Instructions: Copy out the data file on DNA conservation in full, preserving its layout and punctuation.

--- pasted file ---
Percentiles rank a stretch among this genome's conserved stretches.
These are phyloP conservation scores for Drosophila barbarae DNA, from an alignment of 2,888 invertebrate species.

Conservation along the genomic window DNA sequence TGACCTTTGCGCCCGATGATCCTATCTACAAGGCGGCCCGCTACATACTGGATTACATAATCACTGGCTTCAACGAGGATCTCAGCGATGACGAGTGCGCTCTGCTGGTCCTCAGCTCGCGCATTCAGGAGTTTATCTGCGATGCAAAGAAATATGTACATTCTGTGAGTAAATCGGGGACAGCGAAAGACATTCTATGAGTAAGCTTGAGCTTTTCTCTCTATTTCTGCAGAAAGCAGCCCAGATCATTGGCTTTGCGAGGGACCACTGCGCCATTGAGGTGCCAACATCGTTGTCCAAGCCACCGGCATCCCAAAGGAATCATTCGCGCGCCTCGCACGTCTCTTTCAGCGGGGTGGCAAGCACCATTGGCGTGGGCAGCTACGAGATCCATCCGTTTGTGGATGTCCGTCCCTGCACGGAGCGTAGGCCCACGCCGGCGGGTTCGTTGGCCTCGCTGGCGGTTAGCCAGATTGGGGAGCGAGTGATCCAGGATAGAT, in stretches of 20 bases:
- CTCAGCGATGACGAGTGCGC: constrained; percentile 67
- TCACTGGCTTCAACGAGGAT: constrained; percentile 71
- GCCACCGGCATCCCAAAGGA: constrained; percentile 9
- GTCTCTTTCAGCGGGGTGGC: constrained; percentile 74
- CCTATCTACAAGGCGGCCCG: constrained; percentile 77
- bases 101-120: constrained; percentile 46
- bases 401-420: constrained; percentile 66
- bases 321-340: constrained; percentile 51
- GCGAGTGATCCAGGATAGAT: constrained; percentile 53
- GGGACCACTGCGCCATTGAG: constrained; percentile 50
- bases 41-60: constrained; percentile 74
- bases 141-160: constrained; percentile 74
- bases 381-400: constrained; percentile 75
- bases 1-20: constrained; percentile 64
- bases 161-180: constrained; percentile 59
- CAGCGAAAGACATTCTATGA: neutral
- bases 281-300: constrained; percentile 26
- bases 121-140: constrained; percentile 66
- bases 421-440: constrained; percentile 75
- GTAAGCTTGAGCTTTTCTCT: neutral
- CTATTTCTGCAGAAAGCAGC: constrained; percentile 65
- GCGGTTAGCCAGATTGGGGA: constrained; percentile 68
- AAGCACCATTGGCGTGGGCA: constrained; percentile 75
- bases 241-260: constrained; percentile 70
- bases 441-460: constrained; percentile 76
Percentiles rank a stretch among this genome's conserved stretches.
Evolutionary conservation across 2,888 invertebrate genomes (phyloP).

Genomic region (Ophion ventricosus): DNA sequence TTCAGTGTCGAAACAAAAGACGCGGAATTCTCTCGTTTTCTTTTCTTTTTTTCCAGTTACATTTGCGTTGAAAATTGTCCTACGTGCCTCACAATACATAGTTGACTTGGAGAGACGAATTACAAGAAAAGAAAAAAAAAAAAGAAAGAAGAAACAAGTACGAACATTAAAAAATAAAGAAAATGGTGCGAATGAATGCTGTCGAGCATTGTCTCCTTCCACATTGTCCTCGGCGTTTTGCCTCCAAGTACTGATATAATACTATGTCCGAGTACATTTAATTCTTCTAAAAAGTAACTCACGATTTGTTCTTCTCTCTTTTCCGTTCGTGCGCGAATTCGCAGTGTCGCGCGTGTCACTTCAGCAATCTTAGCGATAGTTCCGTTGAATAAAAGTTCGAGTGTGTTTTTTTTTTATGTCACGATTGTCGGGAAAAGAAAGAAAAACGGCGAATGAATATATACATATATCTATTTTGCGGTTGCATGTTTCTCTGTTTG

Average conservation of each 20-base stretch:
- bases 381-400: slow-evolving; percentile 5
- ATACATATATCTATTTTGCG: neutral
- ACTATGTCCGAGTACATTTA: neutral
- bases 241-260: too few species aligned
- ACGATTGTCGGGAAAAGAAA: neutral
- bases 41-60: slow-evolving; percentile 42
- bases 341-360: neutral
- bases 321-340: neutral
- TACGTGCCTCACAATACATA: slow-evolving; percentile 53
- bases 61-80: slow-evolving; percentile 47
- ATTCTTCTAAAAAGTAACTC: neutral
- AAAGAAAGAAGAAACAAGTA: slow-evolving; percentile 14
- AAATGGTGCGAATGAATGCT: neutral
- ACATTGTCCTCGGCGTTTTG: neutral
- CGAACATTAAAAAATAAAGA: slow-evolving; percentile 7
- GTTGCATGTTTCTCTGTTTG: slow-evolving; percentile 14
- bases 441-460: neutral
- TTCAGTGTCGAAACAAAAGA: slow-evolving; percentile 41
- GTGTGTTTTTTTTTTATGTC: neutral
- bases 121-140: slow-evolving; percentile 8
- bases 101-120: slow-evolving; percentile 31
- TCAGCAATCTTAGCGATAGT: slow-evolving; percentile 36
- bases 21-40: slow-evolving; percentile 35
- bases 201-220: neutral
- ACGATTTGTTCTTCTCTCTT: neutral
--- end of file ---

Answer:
Percentiles rank a stretch among this genome's conserved stretches.
These are phyloP conservation scores for Drosophila barbarae DNA, from an alignment of 2,888 invertebrate species.

Conservation along the genomic window DNA sequence TGACCTTTGCGCCCGATGATCCTATCTACAAGGCGGCCCGCTACATACTGGATTACATAATCACTGGCTTCAACGAGGATCTCAGCGATGACGAGTGCGCTCTGCTGGTCCTCAGCTCGCGCATTCAGGAGTTTATCTGCGATGCAAAGAAATATGTACATTCTGTGAGTAAATCGGGGACAGCGAAAGACATTCTATGAGTAAGCTTGAGCTTTTCTCTCTATTTCTGCAGAAAGCAGCCCAGATCATTGGCTTTGCGAGGGACCACTGCGCCATTGAGGTGCCAACATCGTTGTCCAAGCCACCGGCATCCCAAAGGAATCATTCGCGCGCCTCGCACGTCTCTTTCAGCGGGGTGGCAAGCACCATTGGCGTGGGCAGCTACGAGATCCATCCGTTTGTGGATGTCCGTCCCTGCACGGAGCGTAGGCCCACGCCGGCGGGTTCGTTGGCCTCGCTGGCGGTTAGCCAGATTGGGGAGCGAGTGATCCAGGATAGAT, in stretches of 20 bases:
- CTCAGCGATGACGAGTGCGC: constrained; percentile 67
- TCACTGGCTTCAACGAGGAT: constrained; percentile 71
- GCCACCGGCATCCCAAAGGA: constrained; percentile 9
- GTCTCTTTCAGCGGGGTGGC: constrained; percentile 74
- CCTATCTACAAGGCGGCCCG: constrained; percentile 77
- bases 101-120: constrained; percentile 46
- bases 401-420: constrained; percentile 66
- bases 321-340: constrained; percentile 51
- GCGAGTGATCCAGGATAGAT: constrained; percentile 53
- GGGACCACTGCGCCATTGAG: constrained; percentile 50
- bases 41-60: constrained; percentile 74
- bases 141-160: constrained; percentile 74
- bases 381-400: constrained; percentile 75
- bases 1-20: constrained; percentile 64
- bases 161-180: constrained; percentile 59
- CAGCGAAAGACATTCTATGA: neutral
- bases 281-300: constrained; percentile 26
- bases 121-140: constrained; percentile 66
- bases 421-440: constrained; percentile 75
- GTAAGCTTGAGCTTTTCTCT: neutral
- CTATTTCTGCAGAAAGCAGC: constrained; percentile 65
- GCGGTTAGCCAGATTGGGGA: constrained; percentile 68
- AAGCACCATTGGCGTGGGCA: constrained; percentile 75
- bases 241-260: constrained; percentile 70
- bases 441-460: constrained; percentile 76
Percentiles rank a stretch among this genome's conserved stretches.
Evolutionary conservation across 2,888 invertebrate genomes (phyloP).

Genomic region (Ophion ventricosus): DNA sequence TTCAGTGTCGAAACAAAAGACGCGGAATTCTCTCGTTTTCTTTTCTTTTTTTCCAGTTACATTTGCGTTGAAAATTGTCCTACGTGCCTCACAATACATAGTTGACTTGGAGAGACGAATTACAAGAAAAGAAAAAAAAAAAAGAAAGAAGAAACAAGTACGAACATTAAAAAATAAAGAAAATGGTGCGAATGAATGCTGTCGAGCATTGTCTCCTTCCACATTGTCCTCGGCGTTTTGCCTCCAAGTACTGATATAATACTATGTCCGAGTACATTTAATTCTTCTAAAAAGTAACTCACGATTTGTTCTTCTCTCTTTTCCGTTCGTGCGCGAATTCGCAGTGTCGCGCGTGTCACTTCAGCAATCTTAGCGATAGTTCCGTTGAATAAAAGTTCGAGTGTGTTTTTTTTTTATGTCACGATTGTCGGGAAAAGAAAGAAAAACGGCGAATGAATATATACATATATCTATTTTGCGGTTGCATGTTTCTCTGTTTG

Average conservation of each 20-base stretch:
- bases 381-400: slow-evolving; percentile 5
- ATACATATATCTATTTTGCG: neutral
- ACTATGTCCGAGTACATTTA: neutral
- bases 241-260: too few species aligned
- ACGATTGTCGGGAAAAGAAA: neutral
- bases 41-60: slow-evolving; percentile 42
- bases 341-360: neutral
- bases 321-340: neutral
- TACGTGCCTCACAATACATA: slow-evolving; percentile 53
- bases 61-80: slow-evolving; percentile 47
- ATTCTTCTAAAAAGTAACTC: neutral
- AAAGAAAGAAGAAACAAGTA: slow-evolving; percentile 14
- AAATGGTGCGAATGAATGCT: neutral
- ACATTGTCCTCGGCGTTTTG: neutral
- CGAACATTAAAAAATAAAGA: slow-evolving; percentile 7
- GTTGCATGTTTCTCTGTTTG: slow-evolving; percentile 14
- bases 441-460: neutral
- TTCAGTGTCGAAACAAAAGA: slow-evolving; percentile 41
- GTGTGTTTTTTTTTTATGTC: neutral
- bases 121-140: slow-evolving; percentile 8
- bases 101-120: slow-evolving; percentile 31
- TCAGCAATCTTAGCGATAGT: slow-evolving; percentile 36
- bases 21-40: slow-evolving; percentile 35
- bases 201-220: neutral
- ACGATTTGTTCTTCTCTCTT: neutral